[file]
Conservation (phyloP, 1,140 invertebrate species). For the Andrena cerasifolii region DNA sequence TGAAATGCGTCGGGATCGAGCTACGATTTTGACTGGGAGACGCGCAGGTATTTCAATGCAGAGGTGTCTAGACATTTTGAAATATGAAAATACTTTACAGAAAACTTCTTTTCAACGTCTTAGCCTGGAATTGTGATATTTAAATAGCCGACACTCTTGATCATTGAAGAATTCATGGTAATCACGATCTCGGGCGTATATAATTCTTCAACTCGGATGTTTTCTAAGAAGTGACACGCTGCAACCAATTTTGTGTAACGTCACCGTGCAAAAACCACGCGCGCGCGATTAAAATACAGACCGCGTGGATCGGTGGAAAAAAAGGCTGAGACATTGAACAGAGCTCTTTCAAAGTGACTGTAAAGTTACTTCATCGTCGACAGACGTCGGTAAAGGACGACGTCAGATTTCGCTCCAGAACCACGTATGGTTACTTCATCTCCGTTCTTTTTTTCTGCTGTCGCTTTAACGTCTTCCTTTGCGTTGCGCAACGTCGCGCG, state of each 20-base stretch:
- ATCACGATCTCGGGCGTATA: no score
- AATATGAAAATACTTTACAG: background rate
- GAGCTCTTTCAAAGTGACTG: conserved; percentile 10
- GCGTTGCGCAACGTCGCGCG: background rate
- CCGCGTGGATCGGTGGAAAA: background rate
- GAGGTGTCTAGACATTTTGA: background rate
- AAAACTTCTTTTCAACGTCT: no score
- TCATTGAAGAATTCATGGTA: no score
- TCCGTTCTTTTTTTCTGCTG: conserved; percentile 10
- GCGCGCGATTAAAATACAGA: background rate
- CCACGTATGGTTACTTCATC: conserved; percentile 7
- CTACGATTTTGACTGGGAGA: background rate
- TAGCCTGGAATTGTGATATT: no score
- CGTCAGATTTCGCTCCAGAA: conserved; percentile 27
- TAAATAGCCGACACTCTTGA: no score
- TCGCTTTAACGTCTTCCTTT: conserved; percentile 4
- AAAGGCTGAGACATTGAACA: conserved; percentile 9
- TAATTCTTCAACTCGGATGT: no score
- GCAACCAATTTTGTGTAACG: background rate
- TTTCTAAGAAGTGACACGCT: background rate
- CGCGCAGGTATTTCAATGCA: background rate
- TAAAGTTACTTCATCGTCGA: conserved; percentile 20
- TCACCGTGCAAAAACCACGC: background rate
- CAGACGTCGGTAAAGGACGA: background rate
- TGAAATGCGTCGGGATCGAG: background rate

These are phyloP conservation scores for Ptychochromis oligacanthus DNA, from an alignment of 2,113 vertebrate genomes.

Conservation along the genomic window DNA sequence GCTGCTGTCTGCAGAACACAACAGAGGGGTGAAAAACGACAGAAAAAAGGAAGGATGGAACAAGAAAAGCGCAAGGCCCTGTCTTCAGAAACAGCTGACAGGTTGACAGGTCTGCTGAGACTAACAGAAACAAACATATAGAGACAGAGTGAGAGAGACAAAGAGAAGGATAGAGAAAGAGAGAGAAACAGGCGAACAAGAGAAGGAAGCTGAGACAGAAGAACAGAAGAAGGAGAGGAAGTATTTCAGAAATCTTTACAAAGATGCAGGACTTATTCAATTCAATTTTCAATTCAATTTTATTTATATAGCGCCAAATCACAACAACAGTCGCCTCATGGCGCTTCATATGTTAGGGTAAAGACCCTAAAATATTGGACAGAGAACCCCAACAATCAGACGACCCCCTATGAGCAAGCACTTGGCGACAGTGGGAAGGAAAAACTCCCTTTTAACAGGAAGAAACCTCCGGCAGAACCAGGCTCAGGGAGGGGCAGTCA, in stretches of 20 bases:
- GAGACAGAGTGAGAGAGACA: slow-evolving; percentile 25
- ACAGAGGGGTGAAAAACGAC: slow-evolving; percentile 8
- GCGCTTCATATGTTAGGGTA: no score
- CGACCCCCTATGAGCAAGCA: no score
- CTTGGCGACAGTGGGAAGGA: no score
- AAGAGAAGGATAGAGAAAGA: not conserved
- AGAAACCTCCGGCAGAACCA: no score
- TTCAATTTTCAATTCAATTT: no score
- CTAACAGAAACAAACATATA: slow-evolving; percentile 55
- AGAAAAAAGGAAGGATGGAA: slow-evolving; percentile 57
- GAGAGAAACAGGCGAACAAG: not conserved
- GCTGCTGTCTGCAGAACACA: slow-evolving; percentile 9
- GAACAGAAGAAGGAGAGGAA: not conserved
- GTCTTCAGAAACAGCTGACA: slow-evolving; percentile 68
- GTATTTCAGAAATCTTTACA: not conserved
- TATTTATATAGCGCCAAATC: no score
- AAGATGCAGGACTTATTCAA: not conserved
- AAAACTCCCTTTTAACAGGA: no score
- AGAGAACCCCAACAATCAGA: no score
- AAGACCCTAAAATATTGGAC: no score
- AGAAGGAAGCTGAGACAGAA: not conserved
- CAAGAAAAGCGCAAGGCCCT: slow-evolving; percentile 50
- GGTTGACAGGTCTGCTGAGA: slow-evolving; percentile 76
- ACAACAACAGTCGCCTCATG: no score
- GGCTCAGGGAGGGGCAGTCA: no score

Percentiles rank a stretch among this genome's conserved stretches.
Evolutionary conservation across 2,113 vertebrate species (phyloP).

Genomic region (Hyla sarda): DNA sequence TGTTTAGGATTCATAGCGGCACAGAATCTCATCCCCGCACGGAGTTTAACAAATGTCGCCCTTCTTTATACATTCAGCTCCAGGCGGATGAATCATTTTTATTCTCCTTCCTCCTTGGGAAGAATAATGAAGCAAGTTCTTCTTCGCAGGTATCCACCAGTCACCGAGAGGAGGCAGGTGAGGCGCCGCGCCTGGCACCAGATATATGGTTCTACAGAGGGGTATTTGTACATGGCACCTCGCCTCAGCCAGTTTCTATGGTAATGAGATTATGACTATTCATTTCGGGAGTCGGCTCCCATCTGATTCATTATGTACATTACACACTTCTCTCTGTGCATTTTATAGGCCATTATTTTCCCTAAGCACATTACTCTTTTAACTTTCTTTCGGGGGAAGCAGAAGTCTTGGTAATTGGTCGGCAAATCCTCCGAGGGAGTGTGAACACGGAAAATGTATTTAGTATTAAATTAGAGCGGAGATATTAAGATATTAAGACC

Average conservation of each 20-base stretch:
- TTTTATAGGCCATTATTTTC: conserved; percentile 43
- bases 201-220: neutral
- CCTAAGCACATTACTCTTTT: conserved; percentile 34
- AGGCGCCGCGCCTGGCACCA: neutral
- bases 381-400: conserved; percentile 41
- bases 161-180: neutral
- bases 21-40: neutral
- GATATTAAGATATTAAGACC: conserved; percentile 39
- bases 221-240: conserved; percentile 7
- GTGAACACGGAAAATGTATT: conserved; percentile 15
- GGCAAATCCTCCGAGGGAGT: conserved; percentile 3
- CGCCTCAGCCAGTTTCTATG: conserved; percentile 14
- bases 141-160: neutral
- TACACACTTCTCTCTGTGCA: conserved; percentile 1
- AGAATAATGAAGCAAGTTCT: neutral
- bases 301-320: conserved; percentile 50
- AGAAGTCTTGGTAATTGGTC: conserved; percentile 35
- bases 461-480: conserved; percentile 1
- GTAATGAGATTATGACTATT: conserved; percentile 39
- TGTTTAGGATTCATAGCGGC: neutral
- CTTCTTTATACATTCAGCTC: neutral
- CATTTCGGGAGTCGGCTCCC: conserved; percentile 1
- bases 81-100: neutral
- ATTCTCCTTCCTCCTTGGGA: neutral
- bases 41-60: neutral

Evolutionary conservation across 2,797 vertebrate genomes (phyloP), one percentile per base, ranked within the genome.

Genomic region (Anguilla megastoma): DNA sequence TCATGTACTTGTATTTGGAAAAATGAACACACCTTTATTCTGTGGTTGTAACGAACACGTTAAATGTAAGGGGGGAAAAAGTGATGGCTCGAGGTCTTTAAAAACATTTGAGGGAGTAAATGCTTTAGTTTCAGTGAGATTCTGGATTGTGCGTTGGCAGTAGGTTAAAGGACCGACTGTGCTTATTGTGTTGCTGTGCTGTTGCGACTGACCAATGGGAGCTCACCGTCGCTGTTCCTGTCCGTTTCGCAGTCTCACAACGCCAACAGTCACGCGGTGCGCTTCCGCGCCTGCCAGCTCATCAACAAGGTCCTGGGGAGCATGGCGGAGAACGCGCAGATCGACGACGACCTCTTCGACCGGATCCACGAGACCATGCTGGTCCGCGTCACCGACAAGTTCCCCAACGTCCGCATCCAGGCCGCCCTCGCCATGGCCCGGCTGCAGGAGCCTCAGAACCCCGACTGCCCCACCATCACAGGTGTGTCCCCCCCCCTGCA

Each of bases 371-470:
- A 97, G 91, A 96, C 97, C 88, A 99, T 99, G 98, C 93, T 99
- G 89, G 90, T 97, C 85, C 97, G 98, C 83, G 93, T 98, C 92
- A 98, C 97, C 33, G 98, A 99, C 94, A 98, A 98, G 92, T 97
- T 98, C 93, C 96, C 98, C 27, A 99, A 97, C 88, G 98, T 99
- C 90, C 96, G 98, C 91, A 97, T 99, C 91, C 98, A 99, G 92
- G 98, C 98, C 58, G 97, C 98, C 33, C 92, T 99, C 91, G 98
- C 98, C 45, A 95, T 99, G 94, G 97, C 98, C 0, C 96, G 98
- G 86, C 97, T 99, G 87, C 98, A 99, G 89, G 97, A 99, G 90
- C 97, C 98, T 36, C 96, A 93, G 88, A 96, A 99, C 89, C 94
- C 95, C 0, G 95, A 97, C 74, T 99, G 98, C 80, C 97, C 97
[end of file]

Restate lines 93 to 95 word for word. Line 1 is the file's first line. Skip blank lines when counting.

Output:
- G 86, C 97, T 99, G 87, C 98, A 99, G 89, G 97, A 99, G 90
- C 97, C 98, T 36, C 96, A 93, G 88, A 96, A 99, C 89, C 94
- C 95, C 0, G 95, A 97, C 74, T 99, G 98, C 80, C 97, C 97